Physiological dependence on benzodiazepines is accompanied by a withdrawal syndrome which is typically characterized by sleep disturbance, irritability, increased tension and anxiety, panic attacks, hand tremor, sweating, difficulty in concentration, dry wretching and nausea, some weight loss, palpitations, headache, muscular pain and stiffness and a host of perceptual changes. Instances are also reported within the high-dosage category of more serious developments such as seizures and psychotic reactions. Withdrawal from normal dosage benzodiazepine treatment can result in a number of symptomatic patterns. The most common is a short-lived “rebound” anxiety and insomnia, coming on within 1-4 days of discontinuation, depending on the half-life of the particular drug. The second pattern is the full-blown withdrawal syndrome; finally, a third pattern may represent the return of anxiety symptoms which then persist until some form of treatment is instituted. Withdrawal phenomena appear to be more severe following withdrawal from high doses or short-acting benzodiazepines.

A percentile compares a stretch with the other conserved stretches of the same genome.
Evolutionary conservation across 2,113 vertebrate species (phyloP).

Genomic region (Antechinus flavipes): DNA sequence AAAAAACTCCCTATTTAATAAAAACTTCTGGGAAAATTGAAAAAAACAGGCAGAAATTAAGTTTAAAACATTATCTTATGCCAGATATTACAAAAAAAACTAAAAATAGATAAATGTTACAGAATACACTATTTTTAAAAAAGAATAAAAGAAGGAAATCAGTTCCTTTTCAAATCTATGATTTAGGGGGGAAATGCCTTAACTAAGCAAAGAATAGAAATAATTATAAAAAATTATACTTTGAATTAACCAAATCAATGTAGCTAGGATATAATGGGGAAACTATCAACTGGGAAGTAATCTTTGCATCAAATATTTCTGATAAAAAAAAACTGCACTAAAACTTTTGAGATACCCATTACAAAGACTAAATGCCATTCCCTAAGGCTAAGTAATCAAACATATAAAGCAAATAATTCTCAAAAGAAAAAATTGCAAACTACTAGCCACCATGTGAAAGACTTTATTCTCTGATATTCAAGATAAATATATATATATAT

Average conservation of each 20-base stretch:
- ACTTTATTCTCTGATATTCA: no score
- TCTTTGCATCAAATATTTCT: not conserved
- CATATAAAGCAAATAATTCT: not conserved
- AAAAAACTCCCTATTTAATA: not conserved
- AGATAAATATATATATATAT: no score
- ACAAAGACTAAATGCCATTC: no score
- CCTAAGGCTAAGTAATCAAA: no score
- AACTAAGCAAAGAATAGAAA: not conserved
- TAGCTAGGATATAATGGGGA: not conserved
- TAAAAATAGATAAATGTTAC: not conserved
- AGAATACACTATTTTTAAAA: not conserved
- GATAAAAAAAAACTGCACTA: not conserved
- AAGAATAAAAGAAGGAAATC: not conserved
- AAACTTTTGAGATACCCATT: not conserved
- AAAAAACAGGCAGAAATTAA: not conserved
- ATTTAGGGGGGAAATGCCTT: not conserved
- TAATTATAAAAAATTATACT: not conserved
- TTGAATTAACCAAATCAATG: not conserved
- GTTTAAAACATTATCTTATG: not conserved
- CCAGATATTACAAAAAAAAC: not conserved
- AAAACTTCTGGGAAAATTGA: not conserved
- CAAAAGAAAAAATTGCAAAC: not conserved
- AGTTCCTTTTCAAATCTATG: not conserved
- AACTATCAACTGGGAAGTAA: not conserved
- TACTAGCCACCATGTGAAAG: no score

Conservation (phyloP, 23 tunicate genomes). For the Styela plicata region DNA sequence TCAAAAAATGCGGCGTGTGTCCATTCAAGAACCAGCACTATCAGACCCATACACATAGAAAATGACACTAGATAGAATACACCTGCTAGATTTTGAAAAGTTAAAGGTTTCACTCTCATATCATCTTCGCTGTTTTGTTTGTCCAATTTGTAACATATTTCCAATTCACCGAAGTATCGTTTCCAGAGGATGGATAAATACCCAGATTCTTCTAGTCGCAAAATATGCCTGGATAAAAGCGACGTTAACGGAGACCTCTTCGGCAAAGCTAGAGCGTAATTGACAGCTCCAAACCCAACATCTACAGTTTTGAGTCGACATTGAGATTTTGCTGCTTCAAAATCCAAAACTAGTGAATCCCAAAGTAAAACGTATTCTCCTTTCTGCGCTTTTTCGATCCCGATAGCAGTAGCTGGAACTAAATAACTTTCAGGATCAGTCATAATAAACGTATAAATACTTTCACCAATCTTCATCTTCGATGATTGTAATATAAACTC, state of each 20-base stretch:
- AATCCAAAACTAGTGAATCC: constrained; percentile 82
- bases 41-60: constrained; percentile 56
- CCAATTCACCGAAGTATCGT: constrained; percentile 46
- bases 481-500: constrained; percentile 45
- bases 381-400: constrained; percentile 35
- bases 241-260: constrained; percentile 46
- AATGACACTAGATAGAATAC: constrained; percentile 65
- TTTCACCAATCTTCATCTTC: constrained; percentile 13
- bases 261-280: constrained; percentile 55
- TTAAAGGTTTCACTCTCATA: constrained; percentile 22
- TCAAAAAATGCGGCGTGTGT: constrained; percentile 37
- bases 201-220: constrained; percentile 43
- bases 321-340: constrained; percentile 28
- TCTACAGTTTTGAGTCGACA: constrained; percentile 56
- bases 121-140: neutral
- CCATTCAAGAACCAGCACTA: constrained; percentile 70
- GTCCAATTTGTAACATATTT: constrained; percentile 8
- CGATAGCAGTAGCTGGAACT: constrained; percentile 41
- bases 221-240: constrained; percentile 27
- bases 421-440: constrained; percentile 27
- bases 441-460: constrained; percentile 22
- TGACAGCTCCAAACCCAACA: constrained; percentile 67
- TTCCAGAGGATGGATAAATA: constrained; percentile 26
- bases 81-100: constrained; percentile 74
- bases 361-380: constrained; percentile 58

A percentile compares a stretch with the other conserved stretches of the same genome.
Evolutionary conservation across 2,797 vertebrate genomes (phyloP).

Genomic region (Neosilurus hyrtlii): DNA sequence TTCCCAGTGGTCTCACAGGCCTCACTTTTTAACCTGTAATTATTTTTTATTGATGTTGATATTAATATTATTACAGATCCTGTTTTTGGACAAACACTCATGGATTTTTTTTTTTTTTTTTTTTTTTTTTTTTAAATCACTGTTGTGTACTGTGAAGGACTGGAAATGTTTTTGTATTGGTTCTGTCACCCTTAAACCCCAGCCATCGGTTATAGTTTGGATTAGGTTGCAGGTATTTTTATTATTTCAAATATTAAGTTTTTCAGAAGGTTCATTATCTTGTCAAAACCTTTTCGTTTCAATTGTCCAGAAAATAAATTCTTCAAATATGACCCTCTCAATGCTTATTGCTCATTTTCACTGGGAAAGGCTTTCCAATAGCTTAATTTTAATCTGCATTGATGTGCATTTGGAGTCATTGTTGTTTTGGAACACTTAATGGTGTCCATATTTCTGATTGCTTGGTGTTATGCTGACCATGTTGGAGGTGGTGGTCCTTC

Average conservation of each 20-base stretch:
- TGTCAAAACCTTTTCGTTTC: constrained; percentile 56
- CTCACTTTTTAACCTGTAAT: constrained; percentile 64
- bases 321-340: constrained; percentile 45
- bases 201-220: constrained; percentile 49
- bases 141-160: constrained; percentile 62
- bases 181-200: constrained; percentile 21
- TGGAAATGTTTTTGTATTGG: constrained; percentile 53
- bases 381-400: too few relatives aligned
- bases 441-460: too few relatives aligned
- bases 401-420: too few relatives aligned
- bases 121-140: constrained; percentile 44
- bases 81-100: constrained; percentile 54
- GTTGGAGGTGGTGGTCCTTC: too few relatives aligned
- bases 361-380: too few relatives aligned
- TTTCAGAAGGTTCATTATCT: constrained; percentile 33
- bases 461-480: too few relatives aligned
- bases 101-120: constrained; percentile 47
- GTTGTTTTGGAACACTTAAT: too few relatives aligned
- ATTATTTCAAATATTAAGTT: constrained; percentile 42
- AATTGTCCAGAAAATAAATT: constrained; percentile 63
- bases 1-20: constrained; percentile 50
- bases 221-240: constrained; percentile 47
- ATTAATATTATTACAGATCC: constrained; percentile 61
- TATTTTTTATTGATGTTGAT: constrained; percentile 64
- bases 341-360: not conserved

Post-acute-withdrawal syndrome (PAWS), or the terms post-withdrawal syndrome, protracted withdrawal syndrome, prolonged withdrawal syndromes describe a set of persistent impairments that occur after withdrawal from alcohol, opiates, benzodiazepines, antidepressants and other substances. Drug abuse, including alcohol and prescription drugs, can induce symptomatically which resembles mental illness. A protracted withdrawal syndrome can also occur with symptoms persisting for months and years after cessation of use. Benzodiazepines are the most notable drug for inducing prolonged withdrawal effects with symptoms sometimes persisting for years after cessation of use. Severe anxiety and depression are commonly induced by sustained alcohol abuse which in most cases abates with prolonged abstinence. In most cases these drug-induced psychiatric disorders fade away with prolonged abstinence.